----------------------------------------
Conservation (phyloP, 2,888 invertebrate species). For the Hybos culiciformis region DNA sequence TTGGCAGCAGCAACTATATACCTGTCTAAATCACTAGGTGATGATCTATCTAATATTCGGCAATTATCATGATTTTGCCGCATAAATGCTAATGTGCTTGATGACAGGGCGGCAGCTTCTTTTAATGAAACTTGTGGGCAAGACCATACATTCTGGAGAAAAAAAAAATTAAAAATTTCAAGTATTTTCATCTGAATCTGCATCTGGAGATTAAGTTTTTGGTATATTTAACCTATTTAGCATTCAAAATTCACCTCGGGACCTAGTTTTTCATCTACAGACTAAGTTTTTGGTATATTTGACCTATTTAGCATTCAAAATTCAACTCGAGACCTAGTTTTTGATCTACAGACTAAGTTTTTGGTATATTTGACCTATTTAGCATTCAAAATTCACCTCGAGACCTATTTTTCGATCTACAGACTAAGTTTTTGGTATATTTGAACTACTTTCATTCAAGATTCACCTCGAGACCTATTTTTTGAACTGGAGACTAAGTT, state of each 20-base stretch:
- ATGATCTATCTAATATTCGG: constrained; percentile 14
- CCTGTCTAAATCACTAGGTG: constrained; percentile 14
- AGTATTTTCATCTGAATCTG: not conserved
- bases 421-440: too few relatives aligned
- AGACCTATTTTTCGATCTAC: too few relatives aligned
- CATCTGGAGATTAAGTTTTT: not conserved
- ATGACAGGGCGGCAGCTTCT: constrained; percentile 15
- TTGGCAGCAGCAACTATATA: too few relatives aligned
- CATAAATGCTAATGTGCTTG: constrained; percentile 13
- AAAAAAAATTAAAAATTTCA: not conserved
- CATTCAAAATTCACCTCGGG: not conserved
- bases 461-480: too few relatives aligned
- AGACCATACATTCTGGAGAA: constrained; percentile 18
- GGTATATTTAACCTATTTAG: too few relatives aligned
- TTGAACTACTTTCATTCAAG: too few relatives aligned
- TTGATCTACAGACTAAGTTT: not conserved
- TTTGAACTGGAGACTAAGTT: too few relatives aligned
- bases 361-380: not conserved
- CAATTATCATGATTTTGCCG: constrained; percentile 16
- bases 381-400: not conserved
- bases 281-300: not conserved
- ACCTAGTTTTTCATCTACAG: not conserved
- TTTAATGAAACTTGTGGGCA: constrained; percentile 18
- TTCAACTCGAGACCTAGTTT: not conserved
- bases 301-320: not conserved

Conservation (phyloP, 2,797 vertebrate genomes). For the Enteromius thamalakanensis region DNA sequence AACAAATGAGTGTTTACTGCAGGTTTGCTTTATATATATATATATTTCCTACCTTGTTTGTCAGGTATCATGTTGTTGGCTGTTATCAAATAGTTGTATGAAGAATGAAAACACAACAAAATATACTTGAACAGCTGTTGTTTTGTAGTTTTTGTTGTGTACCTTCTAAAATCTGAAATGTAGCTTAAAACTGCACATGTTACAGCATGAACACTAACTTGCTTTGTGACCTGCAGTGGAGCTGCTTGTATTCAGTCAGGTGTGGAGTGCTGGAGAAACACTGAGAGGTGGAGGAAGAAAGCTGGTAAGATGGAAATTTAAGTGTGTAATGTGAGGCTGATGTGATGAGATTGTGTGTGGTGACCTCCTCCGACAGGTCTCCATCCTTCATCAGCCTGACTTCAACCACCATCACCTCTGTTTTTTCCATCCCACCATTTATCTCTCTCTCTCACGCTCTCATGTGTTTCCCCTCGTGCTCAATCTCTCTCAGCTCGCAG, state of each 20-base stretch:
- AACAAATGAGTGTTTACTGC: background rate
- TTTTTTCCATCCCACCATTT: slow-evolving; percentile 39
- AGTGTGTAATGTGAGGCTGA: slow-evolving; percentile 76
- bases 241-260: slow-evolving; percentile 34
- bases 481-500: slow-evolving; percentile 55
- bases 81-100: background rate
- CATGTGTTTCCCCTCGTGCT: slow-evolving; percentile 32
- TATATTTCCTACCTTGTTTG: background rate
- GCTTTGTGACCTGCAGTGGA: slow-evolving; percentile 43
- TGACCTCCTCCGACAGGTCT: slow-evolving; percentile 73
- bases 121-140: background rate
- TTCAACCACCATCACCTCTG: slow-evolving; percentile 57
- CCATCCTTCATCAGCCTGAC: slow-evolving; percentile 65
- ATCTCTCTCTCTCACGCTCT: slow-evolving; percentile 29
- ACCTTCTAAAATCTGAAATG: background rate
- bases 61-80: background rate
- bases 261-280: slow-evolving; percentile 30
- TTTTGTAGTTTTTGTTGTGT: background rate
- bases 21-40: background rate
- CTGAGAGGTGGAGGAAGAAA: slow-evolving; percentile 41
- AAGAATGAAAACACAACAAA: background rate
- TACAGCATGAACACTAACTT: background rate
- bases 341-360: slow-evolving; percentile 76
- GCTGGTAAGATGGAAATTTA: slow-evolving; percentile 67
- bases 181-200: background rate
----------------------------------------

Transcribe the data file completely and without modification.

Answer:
Conservation (phyloP, 2,888 invertebrate species). For the Hybos culiciformis region DNA sequence TTGGCAGCAGCAACTATATACCTGTCTAAATCACTAGGTGATGATCTATCTAATATTCGGCAATTATCATGATTTTGCCGCATAAATGCTAATGTGCTTGATGACAGGGCGGCAGCTTCTTTTAATGAAACTTGTGGGCAAGACCATACATTCTGGAGAAAAAAAAAATTAAAAATTTCAAGTATTTTCATCTGAATCTGCATCTGGAGATTAAGTTTTTGGTATATTTAACCTATTTAGCATTCAAAATTCACCTCGGGACCTAGTTTTTCATCTACAGACTAAGTTTTTGGTATATTTGACCTATTTAGCATTCAAAATTCAACTCGAGACCTAGTTTTTGATCTACAGACTAAGTTTTTGGTATATTTGACCTATTTAGCATTCAAAATTCACCTCGAGACCTATTTTTCGATCTACAGACTAAGTTTTTGGTATATTTGAACTACTTTCATTCAAGATTCACCTCGAGACCTATTTTTTGAACTGGAGACTAAGTT, state of each 20-base stretch:
- ATGATCTATCTAATATTCGG: constrained; percentile 14
- CCTGTCTAAATCACTAGGTG: constrained; percentile 14
- AGTATTTTCATCTGAATCTG: not conserved
- bases 421-440: too few relatives aligned
- AGACCTATTTTTCGATCTAC: too few relatives aligned
- CATCTGGAGATTAAGTTTTT: not conserved
- ATGACAGGGCGGCAGCTTCT: constrained; percentile 15
- TTGGCAGCAGCAACTATATA: too few relatives aligned
- CATAAATGCTAATGTGCTTG: constrained; percentile 13
- AAAAAAAATTAAAAATTTCA: not conserved
- CATTCAAAATTCACCTCGGG: not conserved
- bases 461-480: too few relatives aligned
- AGACCATACATTCTGGAGAA: constrained; percentile 18
- GGTATATTTAACCTATTTAG: too few relatives aligned
- TTGAACTACTTTCATTCAAG: too few relatives aligned
- TTGATCTACAGACTAAGTTT: not conserved
- TTTGAACTGGAGACTAAGTT: too few relatives aligned
- bases 361-380: not conserved
- CAATTATCATGATTTTGCCG: constrained; percentile 16
- bases 381-400: not conserved
- bases 281-300: not conserved
- ACCTAGTTTTTCATCTACAG: not conserved
- TTTAATGAAACTTGTGGGCA: constrained; percentile 18
- TTCAACTCGAGACCTAGTTT: not conserved
- bases 301-320: not conserved

Conservation (phyloP, 2,797 vertebrate genomes). For the Enteromius thamalakanensis region DNA sequence AACAAATGAGTGTTTACTGCAGGTTTGCTTTATATATATATATATTTCCTACCTTGTTTGTCAGGTATCATGTTGTTGGCTGTTATCAAATAGTTGTATGAAGAATGAAAACACAACAAAATATACTTGAACAGCTGTTGTTTTGTAGTTTTTGTTGTGTACCTTCTAAAATCTGAAATGTAGCTTAAAACTGCACATGTTACAGCATGAACACTAACTTGCTTTGTGACCTGCAGTGGAGCTGCTTGTATTCAGTCAGGTGTGGAGTGCTGGAGAAACACTGAGAGGTGGAGGAAGAAAGCTGGTAAGATGGAAATTTAAGTGTGTAATGTGAGGCTGATGTGATGAGATTGTGTGTGGTGACCTCCTCCGACAGGTCTCCATCCTTCATCAGCCTGACTTCAACCACCATCACCTCTGTTTTTTCCATCCCACCATTTATCTCTCTCTCTCACGCTCTCATGTGTTTCCCCTCGTGCTCAATCTCTCTCAGCTCGCAG, state of each 20-base stretch:
- AACAAATGAGTGTTTACTGC: background rate
- TTTTTTCCATCCCACCATTT: slow-evolving; percentile 39
- AGTGTGTAATGTGAGGCTGA: slow-evolving; percentile 76
- bases 241-260: slow-evolving; percentile 34
- bases 481-500: slow-evolving; percentile 55
- bases 81-100: background rate
- CATGTGTTTCCCCTCGTGCT: slow-evolving; percentile 32
- TATATTTCCTACCTTGTTTG: background rate
- GCTTTGTGACCTGCAGTGGA: slow-evolving; percentile 43
- TGACCTCCTCCGACAGGTCT: slow-evolving; percentile 73
- bases 121-140: background rate
- TTCAACCACCATCACCTCTG: slow-evolving; percentile 57
- CCATCCTTCATCAGCCTGAC: slow-evolving; percentile 65
- ATCTCTCTCTCTCACGCTCT: slow-evolving; percentile 29
- ACCTTCTAAAATCTGAAATG: background rate
- bases 61-80: background rate
- bases 261-280: slow-evolving; percentile 30
- TTTTGTAGTTTTTGTTGTGT: background rate
- bases 21-40: background rate
- CTGAGAGGTGGAGGAAGAAA: slow-evolving; percentile 41
- AAGAATGAAAACACAACAAA: background rate
- TACAGCATGAACACTAACTT: background rate
- bases 341-360: slow-evolving; percentile 76
- GCTGGTAAGATGGAAATTTA: slow-evolving; percentile 67
- bases 181-200: background rate